reassurance that we have a united Cabinet. Liam Fox, thank you.

:25:19.:25:23.

Jeremy Corbyn went to Brussels this week to meet with the EU's

:25:24.:25:26.

chief Brexit negotiator, Michael Barnier.

:25:27.:25:27.

We're told Mr Corbyn wanted to set out Labour's

:25:28.:25:29.

But on some of the big questions - like Britain's relationship

:25:30.:25:33.

with the single market and the customs union -

:25:34.:25:35.

Here's Shadow Chancellor John McDonnell speaking earlier.

:25:36.:25:38.

I believe we have to try and maintain the benefits

:25:39.:25:41.

of the customs union, and that's one of the issues

:25:42.:25:43.

Does it mean staying inside or leaving?

:25:44.:25:47.

Keep all the options open, keep all the options...

:25:48.:25:49.

Under Labour we could stay inside the customs union?

:25:50.:25:51.

We are concentrating on the objectives rather

:25:52.:25:54.

than the structures and that seems to have a resonance

:25:55.:25:57.

I'm joined now by the Shadow Business Secretary

:25:58.:26:00.

Rebecca Long-Bailey, she's in our Salford studio.

:26:01.:26:04.

Good morning to you. Good morning. If there is a snap general election

:26:05.:26:11.

it could well be Labour negotiating Brexit, so let's try and get some

:26:12.:26:15.

answers to some fundamental questions. Is Labour in favour of

:26:16.:26:19.

Britain remaining a member of the single market? What we have said it

:26:20.:26:23.

want to retain the benefits of the single market and the customs union.

:26:24.:26:29.

We have to be flexible in our approach, we appreciate that. The

:26:30.:26:32.

end goal is maintaining the current benefits we have because we are

:26:33.:26:33.

standing on the edge of a cliff, quite frankly, on

:26:34.:26:55.

that matter. But you would concentrate on remaining a member of

:26:56.:26:57.

the single market? The machinery we use to maintain those benefits is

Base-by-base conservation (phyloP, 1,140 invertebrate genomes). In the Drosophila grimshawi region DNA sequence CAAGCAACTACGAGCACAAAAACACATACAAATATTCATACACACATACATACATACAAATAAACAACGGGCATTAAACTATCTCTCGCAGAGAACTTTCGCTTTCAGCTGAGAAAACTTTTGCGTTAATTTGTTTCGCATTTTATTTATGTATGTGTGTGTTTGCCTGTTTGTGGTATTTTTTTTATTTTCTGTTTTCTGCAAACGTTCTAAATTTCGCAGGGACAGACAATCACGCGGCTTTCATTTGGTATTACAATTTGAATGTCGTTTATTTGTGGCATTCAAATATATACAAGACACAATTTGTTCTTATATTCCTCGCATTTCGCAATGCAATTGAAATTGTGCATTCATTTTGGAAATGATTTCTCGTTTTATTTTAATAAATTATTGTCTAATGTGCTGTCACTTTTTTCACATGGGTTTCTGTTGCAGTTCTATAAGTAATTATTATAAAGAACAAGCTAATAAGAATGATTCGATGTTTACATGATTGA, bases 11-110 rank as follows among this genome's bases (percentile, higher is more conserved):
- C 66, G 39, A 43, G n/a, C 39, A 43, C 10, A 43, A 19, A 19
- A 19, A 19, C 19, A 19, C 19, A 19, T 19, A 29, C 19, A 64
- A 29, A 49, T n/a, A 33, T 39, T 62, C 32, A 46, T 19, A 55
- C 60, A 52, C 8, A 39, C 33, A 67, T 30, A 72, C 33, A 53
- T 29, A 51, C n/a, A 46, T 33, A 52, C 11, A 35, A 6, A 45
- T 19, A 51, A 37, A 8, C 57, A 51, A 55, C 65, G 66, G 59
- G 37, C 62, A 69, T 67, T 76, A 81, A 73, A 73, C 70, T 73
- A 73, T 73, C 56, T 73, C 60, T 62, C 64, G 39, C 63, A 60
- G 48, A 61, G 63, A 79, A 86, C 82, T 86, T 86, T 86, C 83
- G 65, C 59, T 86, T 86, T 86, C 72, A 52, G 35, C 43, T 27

:26:58.:27:00.

open to negotiation. We have got to respect the result of the referendum

:27:01.:27:03.

and the will of the people, in terms of having greater control over our

:27:04.:27:05.

laws and the border. If we could negotiate staying in the single

:27:06.:27:07.

market would be fantastic but whether it is likely have to be

:27:08.:27:10.

seen. We are looking at all the options on the table and getting

:27:11.:27:13.

access to the single market is one of those. Everybody wants access, I

:27:14.:27:19.

am talking about membership. It is still not clear whether you would

:27:20.:27:23.

negotiate to remain as a member of the single market, with all the

:27:24.:27:26.

consequences of free movement and the European Court that would follow

:27:27.:27:32.

from that. What is your position? We want to retain the current benefits

:27:33.:27:36.

we have is a member of the single market, but we appreciate there will

:27:37.:27:40.

be free movement and we will lose control over our laws. That was one

:27:41.:27:44.

of the key positions that were set out in the referendum and people

:27:45.:27:49.

were extremely concerned about that. That has to be negotiated. If we

:27:50.:27:53.

could negotiate membership of the single market while dealing with the

:27:54.:27:58.

other issues, that would be great. I think that would be unlikely. We

:27:59.:28:03.

have to look at a more flexible approach while not being a member.

:28:04.:28:09.

Is Labour in favour of remaining a member of the customs union? Again,

:28:10.:28:15.

the position is similar. We want to retain the benefits we have in the

:28:16.:28:21.

customs union. We want to have our cake and eat it, as do most parties

:28:22.:28:24.

in Westminster. So you and Boris Johnson or on the same wavelength?

:28:25.:28:29.

We need to be flexible, not cut our nose off despite our face. I am

:28:30.:28:36.

asking for your position. Would you be clear to be prepared to sacrifice

:28:37.:28:44.

not being able to do free trade deals, as the price for remaining in

:28:45.:28:50.

the customs union? We have to be extremely flexible. We should be

:28:51.:28:54.

able to carry out and negotiate our free trade deals. You cannot do that

:28:55.:29:01.

in the customs union? So are you in or out? That is why it is a point

:29:02.:29:05.

for negotiation, Andrew. We want to retain the benefits of the customs

:29:06.:29:09.

union will negotiating trade deals as we see fit. That will form part

:29:10.:29:15.

of the negotiations themselves. We cannot cut our nose despite our face

:29:16.:29:19.

without coming out of the customs union without any transitional

:29:20.:29:22.

arrangements whatsoever and send businesses over the cliff. Since you

:29:23.:29:27.

do want to keep your cake and eat it. You want to stay in the single

:29:28.:29:30.

market but not have the obligations that go with it, stay the single

:29:31.:29:40.

union but not do -- stay in the single market but do your own trade

:29:41.:29:45.

deals. The opposition is untenable. That is the point of the

:29:46.:29:52.

negotiations... To be untenable? Not to be untenable. We have